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Supreme Court's 8-1 Westboro Ruling -- and Alito's Passionate Dissent

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U.S. Supreme Court Justice Samuel Alito likely spoke for millions of Americans Wednesday when he decried the strategy, tactics and motives of Fred Phelps and his Westboro Baptist Church zealots, who picket military funerals to express their virulent anti-gay views.

But on the Court, Justice Alito spoke alone.

The other eight justices -- four of them conservatives, four of them progressives -- all sided with the Phelps family and against the family of Lance Cpl. Matthew Snyder, whose funeral the church picketed in early 2006. Chief Justice John Roberts, writing for the majority, declared that the First Amendment encompasses the political, public and peaceable protests of the group. Accordingly, the chief justice voided a multi-million-dollar tort verdict the Snyders had won when they sued the Phelpses for picketing their son's funeral with signs like "Thank God for Dead Soldiers."

Justice Alito was the sole dissenter -- he called the Phelps' conduct "brutalizing" -- and thereby became the official voice of people everywhere who were unwilling or unable in this instance to fit the lofty goals of the First Amendment with the gutter tactics of the church. Unfettered by the responsibility of creating legal precedent (no one ever has to defer to a dissenting opinion, remember), and emboldened by the strength of his feelings on the topic, Justice Alito wrote a passionate attack upon the majority's ruling and a stoic defense of what many people following this story might consider plain, old common sense.

Here is how Alito began his dissent:

"Petitioner Albert Snyder is not a public figure. He is simply a parent whose son, Marine Lance Corporal Matthew Snyder, was killed in Iraq. Mr. Snyder wanted what is surely the right of any parent who experiences such an incalculable loss: to bury his son in peace. But respondents, members of the Westboro Baptist Church, deprived him of that elementary right. They first issued a press release and thus turned Matthew's funeral into a tumultuous media event. They then appeared at the church, approached as closely as they could without trespassing, and launched a malevolent verbal attack on Matthew and his family at a time of acute emotional vulnerability. As a result, Albert Snyder suffered severe and lasting emotional injury. The Court now holds that the First Amendment protected respondents' right to brutalize Mr. Snyder. I cannot agree."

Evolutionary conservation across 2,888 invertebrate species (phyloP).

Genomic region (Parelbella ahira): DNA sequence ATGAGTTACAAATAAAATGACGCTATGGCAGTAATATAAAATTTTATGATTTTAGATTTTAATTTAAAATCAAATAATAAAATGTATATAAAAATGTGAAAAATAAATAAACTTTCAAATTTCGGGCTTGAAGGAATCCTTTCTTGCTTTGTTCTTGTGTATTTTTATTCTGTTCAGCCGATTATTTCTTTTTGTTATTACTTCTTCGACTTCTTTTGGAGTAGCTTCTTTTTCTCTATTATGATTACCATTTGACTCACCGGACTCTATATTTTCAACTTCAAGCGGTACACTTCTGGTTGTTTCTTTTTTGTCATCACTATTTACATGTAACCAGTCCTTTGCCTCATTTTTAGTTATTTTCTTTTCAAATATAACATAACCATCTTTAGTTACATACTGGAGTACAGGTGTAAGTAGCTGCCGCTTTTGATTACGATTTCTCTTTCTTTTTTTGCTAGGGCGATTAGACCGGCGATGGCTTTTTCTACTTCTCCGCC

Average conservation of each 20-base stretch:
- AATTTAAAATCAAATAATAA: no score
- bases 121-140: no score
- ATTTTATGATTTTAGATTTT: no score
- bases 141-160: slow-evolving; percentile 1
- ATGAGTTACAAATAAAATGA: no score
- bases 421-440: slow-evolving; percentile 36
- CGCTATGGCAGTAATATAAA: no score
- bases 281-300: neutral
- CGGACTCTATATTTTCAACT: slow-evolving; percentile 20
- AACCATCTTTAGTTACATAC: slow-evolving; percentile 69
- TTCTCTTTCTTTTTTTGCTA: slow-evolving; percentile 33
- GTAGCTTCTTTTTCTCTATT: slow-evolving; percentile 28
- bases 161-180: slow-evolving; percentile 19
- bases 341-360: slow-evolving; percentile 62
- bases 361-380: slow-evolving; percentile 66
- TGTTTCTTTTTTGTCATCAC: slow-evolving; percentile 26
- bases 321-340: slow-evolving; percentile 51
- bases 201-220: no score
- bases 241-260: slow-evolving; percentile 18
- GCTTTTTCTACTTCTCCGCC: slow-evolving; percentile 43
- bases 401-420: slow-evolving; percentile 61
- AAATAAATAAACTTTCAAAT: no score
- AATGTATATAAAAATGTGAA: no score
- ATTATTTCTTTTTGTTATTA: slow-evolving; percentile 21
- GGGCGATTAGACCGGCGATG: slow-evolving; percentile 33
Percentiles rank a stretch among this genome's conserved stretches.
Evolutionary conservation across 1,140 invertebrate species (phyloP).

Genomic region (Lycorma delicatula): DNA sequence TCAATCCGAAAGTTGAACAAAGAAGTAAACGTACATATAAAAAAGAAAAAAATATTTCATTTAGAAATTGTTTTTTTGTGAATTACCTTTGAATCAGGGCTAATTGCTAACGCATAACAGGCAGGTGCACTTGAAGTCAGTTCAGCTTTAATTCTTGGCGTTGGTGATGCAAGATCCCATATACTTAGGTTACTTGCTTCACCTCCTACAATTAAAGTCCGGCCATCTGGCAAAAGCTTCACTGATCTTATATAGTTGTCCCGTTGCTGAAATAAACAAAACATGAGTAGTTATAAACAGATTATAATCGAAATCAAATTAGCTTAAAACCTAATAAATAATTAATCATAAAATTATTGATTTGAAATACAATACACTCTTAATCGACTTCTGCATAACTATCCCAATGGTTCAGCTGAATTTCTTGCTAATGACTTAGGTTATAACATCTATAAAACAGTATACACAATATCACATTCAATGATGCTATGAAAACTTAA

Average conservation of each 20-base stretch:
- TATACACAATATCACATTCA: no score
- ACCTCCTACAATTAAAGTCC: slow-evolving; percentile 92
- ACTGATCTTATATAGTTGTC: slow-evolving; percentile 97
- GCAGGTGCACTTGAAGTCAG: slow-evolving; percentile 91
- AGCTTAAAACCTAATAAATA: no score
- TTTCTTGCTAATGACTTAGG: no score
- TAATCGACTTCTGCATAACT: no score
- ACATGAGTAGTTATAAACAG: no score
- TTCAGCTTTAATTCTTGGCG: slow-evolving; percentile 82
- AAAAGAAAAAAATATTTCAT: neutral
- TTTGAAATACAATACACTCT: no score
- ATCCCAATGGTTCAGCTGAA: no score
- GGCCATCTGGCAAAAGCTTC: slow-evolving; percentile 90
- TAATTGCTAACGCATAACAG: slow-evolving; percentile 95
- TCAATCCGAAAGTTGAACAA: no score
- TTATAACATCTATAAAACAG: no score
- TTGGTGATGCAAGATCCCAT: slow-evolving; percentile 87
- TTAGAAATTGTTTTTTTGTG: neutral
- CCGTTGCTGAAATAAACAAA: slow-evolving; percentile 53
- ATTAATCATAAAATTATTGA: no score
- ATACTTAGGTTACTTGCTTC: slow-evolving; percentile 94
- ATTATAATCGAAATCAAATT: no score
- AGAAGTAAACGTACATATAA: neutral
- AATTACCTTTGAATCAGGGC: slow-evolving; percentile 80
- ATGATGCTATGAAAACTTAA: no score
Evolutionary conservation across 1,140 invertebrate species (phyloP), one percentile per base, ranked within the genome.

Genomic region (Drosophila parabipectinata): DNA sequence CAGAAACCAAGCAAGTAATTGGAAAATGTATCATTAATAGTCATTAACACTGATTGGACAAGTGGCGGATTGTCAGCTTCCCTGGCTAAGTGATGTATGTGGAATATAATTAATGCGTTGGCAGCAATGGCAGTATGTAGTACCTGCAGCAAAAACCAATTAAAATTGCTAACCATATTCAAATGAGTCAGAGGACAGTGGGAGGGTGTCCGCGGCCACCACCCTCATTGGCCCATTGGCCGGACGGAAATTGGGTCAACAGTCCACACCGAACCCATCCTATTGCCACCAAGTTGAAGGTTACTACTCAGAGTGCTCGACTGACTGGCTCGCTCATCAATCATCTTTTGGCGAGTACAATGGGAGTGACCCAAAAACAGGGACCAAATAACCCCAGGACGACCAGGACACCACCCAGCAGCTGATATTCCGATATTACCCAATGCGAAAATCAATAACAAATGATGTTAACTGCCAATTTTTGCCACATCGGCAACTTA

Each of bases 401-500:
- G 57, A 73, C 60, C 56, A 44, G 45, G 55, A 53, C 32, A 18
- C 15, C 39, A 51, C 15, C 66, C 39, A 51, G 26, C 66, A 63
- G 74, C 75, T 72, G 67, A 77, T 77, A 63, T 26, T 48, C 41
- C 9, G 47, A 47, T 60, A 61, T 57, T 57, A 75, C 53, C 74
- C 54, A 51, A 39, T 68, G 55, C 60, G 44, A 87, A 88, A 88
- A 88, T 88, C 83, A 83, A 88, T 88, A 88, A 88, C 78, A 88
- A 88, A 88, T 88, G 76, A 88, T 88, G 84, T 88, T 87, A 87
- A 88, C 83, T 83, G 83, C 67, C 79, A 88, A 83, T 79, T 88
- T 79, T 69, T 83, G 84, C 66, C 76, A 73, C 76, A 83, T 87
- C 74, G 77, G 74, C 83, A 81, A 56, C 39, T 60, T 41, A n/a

You get the gist. Alito concluded his dissent with these strong words: "Respondents' outrageous conduct caused petitioner great injury, and the Court now compounds that injury by depriving petitioner of a judgment that acknowledges the wrong he suffered." And so a justice who approved of such broad free speech rights for corporations in the Citizens United campaign finance case last January disapproved of the rights of Phelps and company to use the Snyder family, in some of its darkest moments, as a marketing tool.

No one who saw or heard Alito at oral argument in the case in October, when he barely concealed his contempt for the Phelps family, ought to be surprised by what he subsequently wrote. If anything, the dissent was milder than many might have predicted when they came out of court after hearing argument in the case. For him, the Court drew a line in the wrong place between outrageous conduct and protected speech. For him, the Phelps family had gamed the law all the way through to the end -- and then emerged victorious at the highest court in the land.

There is a certainty dignity to being the lone dissenter in a high profile case. Sometimes these dissents just fade into memory, a statistic on the sheets Supreme Court officials pass out every summer telling the public which justice voted with whom and how often. Sometimes these dissents become law school fodder. Sometimes they are cited by hopeful attorneys in the hope of making a small point in a large case. And sometimes, given enough time, they become the law of the land.